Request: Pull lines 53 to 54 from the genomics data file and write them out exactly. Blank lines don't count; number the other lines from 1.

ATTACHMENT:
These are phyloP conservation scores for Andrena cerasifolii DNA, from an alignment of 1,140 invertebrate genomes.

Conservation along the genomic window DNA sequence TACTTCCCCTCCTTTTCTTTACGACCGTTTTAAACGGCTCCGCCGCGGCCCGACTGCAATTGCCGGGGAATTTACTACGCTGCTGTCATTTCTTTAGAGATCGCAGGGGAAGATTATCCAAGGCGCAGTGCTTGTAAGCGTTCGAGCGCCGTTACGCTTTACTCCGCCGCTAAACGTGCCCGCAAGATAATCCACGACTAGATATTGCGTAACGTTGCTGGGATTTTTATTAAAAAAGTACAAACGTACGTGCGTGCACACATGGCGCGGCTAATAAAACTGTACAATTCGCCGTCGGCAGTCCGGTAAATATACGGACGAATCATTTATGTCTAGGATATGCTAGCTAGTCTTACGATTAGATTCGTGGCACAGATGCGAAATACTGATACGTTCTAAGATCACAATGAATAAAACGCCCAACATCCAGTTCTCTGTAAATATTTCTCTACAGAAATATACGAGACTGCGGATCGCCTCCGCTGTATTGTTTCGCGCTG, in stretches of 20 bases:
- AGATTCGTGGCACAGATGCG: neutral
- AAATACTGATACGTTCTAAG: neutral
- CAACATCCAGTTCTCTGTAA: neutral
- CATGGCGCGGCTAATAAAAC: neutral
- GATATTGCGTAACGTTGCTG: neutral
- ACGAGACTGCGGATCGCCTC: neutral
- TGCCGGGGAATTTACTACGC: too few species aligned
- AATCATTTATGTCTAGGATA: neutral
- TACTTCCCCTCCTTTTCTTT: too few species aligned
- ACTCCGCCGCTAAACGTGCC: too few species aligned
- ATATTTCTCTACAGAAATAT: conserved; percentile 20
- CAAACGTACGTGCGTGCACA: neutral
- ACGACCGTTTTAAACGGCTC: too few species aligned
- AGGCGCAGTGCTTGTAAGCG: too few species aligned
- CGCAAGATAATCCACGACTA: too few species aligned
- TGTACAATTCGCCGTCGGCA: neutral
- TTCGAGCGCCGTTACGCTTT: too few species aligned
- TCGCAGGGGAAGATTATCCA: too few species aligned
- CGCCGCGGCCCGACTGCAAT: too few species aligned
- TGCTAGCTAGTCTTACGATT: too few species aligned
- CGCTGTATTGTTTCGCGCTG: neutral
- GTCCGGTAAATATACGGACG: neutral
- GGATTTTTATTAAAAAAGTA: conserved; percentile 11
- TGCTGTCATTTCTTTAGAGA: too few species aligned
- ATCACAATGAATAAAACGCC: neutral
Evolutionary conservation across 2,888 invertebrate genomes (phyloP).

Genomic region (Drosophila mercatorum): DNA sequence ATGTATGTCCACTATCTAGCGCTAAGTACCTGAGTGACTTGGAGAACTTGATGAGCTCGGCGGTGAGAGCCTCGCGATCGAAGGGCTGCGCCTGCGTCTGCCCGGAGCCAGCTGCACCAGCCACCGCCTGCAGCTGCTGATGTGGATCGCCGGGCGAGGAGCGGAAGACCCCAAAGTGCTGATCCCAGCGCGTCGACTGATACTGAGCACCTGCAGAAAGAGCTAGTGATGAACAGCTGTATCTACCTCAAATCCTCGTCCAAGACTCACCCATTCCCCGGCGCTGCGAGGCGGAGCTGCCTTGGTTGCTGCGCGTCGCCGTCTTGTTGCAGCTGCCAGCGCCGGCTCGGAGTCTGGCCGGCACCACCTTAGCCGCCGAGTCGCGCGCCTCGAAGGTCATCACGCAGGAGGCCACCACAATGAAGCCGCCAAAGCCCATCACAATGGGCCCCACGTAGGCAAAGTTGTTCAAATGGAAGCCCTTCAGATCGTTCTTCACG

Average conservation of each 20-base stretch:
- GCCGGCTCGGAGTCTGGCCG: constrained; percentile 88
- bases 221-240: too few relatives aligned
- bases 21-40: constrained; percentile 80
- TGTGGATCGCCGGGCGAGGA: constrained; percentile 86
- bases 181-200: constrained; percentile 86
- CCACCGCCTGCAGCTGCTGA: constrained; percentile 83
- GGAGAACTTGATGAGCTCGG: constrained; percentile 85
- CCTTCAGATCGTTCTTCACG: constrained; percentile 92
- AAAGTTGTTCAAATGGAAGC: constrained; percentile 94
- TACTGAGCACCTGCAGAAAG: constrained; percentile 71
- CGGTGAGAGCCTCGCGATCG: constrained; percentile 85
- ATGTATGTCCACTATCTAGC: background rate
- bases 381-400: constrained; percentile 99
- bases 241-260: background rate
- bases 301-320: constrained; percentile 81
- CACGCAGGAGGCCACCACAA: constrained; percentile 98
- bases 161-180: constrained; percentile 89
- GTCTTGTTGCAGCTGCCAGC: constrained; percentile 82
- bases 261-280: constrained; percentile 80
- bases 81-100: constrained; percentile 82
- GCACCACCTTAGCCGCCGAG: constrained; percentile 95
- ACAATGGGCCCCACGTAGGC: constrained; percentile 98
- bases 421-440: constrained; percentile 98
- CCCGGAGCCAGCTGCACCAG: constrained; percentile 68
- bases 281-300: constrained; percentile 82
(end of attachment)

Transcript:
- bases 421-440: constrained; percentile 98
- CCCGGAGCCAGCTGCACCAG: constrained; percentile 68